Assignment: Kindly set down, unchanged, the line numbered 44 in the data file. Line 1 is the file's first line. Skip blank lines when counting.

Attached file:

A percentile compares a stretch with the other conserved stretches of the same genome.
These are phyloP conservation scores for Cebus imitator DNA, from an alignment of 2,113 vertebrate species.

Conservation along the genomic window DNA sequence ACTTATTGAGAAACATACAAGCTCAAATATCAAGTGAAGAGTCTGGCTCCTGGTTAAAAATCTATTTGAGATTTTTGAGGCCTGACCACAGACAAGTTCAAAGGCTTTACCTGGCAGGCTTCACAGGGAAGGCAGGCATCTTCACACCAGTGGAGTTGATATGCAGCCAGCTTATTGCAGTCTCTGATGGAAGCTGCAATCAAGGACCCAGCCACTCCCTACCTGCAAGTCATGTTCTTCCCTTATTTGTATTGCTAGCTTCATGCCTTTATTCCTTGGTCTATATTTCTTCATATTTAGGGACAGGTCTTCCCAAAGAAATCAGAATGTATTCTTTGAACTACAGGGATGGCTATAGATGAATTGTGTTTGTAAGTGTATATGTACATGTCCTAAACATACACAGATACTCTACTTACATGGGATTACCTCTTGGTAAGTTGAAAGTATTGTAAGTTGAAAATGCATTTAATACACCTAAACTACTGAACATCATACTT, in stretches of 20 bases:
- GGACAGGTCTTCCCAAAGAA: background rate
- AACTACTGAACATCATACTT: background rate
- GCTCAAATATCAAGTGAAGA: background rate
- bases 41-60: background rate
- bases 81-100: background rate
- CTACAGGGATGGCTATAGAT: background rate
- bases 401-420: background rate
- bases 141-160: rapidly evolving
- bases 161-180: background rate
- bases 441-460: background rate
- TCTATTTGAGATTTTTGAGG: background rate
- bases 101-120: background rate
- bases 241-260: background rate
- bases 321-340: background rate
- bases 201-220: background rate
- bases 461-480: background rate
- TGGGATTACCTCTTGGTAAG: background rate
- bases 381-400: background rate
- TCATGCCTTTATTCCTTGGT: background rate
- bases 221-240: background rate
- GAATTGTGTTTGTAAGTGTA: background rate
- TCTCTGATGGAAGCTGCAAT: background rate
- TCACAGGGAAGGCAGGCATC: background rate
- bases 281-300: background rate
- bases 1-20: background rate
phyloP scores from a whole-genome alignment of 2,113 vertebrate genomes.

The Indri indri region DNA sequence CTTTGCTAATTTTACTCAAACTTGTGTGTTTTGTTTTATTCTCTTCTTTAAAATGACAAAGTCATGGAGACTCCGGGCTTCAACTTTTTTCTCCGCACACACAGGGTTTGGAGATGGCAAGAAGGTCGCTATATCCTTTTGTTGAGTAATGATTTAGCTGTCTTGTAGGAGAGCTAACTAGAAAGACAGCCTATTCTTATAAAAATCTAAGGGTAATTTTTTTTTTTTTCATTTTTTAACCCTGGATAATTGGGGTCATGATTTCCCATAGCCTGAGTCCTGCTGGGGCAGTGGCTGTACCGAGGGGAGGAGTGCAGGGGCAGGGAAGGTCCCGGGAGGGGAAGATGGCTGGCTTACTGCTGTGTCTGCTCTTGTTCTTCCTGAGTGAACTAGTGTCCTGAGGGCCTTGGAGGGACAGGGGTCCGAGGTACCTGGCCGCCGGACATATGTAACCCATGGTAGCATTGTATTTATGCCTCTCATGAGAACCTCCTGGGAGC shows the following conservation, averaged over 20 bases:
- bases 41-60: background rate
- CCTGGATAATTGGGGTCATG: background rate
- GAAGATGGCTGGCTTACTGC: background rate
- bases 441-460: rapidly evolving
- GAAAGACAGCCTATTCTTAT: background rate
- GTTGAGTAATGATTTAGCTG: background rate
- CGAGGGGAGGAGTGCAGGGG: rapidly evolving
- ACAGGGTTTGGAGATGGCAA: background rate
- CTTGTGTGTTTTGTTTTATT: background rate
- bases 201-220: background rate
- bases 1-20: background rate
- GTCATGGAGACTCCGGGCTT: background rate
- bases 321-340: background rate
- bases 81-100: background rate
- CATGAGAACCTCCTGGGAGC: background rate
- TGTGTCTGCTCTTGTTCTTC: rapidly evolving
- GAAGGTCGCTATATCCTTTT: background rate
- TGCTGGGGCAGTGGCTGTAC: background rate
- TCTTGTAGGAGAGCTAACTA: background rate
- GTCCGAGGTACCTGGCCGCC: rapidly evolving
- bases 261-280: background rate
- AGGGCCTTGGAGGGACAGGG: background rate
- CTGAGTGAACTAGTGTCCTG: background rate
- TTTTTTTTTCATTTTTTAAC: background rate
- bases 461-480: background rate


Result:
- bases 81-100: background rate